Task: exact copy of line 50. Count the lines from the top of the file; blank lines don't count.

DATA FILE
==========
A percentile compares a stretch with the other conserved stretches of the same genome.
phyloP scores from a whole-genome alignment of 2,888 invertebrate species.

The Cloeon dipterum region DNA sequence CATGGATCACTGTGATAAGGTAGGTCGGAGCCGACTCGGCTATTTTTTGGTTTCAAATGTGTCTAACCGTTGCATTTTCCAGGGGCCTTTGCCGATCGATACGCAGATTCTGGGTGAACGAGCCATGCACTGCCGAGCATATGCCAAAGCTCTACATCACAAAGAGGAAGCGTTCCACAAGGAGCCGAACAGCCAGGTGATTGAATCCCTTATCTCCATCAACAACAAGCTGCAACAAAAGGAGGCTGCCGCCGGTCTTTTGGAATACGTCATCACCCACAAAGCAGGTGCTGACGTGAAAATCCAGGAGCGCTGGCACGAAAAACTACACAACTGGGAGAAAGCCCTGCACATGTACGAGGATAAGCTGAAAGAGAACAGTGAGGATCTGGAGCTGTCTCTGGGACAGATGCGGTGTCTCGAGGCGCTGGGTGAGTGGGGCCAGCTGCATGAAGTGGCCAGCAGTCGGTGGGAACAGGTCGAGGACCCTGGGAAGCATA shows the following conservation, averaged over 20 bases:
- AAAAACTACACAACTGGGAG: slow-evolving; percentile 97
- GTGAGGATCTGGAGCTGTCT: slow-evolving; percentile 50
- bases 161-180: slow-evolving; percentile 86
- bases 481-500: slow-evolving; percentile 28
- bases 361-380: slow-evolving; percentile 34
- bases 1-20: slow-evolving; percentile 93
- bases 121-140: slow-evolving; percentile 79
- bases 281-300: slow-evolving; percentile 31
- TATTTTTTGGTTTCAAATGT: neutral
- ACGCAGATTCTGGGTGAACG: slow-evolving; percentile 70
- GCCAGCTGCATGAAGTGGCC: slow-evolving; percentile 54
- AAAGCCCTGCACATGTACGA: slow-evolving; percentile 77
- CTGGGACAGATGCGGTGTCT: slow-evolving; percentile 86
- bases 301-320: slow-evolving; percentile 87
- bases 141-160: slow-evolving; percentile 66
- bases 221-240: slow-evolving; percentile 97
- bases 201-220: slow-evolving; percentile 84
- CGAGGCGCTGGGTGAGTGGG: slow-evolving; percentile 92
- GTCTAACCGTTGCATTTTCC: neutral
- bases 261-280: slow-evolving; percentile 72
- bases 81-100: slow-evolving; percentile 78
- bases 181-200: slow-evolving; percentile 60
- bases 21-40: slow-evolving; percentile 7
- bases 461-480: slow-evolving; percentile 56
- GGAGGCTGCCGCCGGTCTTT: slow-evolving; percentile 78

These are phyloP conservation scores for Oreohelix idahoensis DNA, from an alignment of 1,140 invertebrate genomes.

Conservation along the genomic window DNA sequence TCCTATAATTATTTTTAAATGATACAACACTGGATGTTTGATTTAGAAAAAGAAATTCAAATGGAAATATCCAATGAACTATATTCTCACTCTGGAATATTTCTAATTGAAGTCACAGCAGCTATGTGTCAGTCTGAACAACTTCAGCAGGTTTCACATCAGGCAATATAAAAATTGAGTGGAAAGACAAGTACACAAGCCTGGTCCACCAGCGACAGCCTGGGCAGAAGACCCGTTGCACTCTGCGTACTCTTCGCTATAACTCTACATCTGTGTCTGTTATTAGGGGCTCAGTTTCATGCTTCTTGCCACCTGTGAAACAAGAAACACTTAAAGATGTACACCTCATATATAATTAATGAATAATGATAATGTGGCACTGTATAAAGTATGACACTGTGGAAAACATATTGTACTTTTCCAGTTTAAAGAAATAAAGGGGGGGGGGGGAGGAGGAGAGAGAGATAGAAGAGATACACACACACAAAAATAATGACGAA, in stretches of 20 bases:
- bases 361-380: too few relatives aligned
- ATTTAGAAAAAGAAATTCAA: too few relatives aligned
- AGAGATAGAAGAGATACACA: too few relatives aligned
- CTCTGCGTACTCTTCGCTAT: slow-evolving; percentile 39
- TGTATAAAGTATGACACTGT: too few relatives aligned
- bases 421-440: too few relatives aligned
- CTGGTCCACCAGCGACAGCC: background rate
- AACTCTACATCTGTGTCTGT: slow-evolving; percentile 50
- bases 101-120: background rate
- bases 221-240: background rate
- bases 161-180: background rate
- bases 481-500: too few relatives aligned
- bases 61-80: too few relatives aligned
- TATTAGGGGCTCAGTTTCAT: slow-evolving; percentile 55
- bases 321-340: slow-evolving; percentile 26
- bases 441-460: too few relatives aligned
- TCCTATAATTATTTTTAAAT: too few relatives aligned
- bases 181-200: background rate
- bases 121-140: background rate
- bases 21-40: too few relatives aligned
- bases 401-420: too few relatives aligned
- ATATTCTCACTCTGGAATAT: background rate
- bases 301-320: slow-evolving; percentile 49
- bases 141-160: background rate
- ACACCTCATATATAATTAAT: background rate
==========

- bases 21-40: too few relatives aligned